Heat a large frying pan or griddle on medium high heat. Pour some olive oil over the griddle. Use a ¼ cup measuring cup to scoop out the bean mixture. You should be able to take this and form a patty. If it is too moist, add a few more cracker crumbs, if it is too dry you add a little olive oil to get the right consistency. Form a patty and lay it on the griddle. You can do this for however many burgers will fit in your frying pan or griddle.

Let them cook for 4 to 5 minutes and the flip them over.

Cook them for another 4 to 5 minutes on the other side. Allow them to cool slightly before eating.

Friday, December 9, 2011

Food For Thought

When we think of food storage we tend to think of the canned items that we have in our pantry or in closets, under the beds or in the garage.
What about those other items that can be stored in other places other than our pantries? I am talking about the freezer and the refrigerator.
So let's broaden our thoughts to these places and what can we put there to have for our food storage.
Below is a list I got from Food
This gives the length of time we can store items to keep them safe for us to eat. We don't want our families getting ill due to keeping things too long or not having them stored properly.

Storage Times for the Refrigerator and Freezer

These short but safe time limits for home-refrigerated foods will keep them from spoiling or becoming dangerous to eat. The guidelines for freezer storage are for quality only. Frozen foods remain safe indefinitely.

For storage times for eggs and foods made with eggs, see Egg Storage Chart.



(40 °F or below)

(0 °F or below)


Egg, chicken, ham, tuna & macaroni salads

3 to 5 days

Does not freeze well

Hot dogs

opened package

1 week

1 to 2 months

unopened package

2 weeks

1 to 2 months

Luncheon meat

opened package or deli sliced

3 to 5 days

1 to 2 months

unopened package

2 weeks

1 to 2 months

Bacon & Sausage


7 days

1 month

Sausage, raw — from chicken, turkey, pork, beef

1 to 2 days

1 to 2 months

Hamburger & Other Ground Meats

Hamburger, ground beef, turkey, veal, pork, lamb, & mixtures of them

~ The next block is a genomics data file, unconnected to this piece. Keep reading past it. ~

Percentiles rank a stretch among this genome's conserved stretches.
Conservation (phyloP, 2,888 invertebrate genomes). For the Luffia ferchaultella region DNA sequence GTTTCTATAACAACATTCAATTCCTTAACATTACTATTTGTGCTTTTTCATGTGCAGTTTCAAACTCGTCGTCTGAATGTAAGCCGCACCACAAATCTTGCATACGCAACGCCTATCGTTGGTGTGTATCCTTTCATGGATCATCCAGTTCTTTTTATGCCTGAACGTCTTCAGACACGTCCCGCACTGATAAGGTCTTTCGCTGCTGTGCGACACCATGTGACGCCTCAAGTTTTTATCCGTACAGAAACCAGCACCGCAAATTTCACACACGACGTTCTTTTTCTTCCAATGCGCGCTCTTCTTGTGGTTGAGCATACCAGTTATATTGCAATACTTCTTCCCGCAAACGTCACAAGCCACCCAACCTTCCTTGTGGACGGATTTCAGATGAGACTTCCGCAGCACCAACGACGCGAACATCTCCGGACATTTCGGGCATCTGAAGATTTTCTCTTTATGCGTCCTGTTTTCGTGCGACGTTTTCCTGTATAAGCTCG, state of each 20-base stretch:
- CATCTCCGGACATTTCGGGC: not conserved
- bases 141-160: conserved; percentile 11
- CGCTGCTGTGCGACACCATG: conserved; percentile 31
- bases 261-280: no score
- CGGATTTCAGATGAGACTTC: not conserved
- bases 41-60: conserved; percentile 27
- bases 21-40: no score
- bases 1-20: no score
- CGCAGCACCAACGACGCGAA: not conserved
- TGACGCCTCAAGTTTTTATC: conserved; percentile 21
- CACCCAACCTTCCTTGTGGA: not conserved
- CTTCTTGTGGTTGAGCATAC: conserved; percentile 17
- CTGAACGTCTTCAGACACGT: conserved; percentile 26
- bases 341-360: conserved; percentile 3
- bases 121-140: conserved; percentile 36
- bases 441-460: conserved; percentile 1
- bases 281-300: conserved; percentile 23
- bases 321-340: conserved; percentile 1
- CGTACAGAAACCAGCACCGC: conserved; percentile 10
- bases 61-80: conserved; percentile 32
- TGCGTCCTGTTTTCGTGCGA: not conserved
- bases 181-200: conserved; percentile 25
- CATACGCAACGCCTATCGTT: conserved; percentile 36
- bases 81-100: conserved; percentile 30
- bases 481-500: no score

1 to 2 days

3 to 4 months

Fresh Beef, Veal, Lamb & Pork


3 to 5 days

6 to 12 months


3 to 5 days

4 to 6 months


3 to 5 days

4 to 12 months

Fresh Poultry

Chicken or turkey, whole

1 to 2 days

1 year

Chicken or turkey, pieces

1 to 2 days

9 months

Soups & Stews

Vegetable or meat added

3 to 4 days

2 to 3 months


Cooked meat or poultry

3 to 4 days

2 to 6 months

Chicken nuggets or patties

3 to 4 days

1 to 3 months


3 to 4 days

1 to 2 months

Below is information on do's and don'ts of freezing foods

The Do's and Don'ts of Freezing Foods

One of the major forms of food preservation is freezing, and an important part of frozen food storage is the container the food is packed in.

There are several different types of packaging materials that work well in freezers. They include rigid containers, flexible bags, collapsible cover boxes and freezer wrap. These materials help prevent freezer burn and the breakdown of textures in frozen foods; they also prevent color and flavor changes.

Rigid containers can hold most foods. The containers are re-usable and are easy to stack. They are helpful for storing foods that contain liquids.

The most common and popular rigid container is one made of moisture-vapor-resistant plastic with a snap on lid. With proper care, these plastic containers can be used for years.

Wash lids in warm, never hot, water. Be careful as you remove the lid from the container because the lid may stretch and not fit securely. Then the container will not be airtight. It is best to let cold water run over the lid before removing. If the lid stretches, use freezer tape to seal it securely on the container. Use plastic wrap and aluminum foil in place of freezer tape. Stretch the wrap or foil on top of the container under the lid.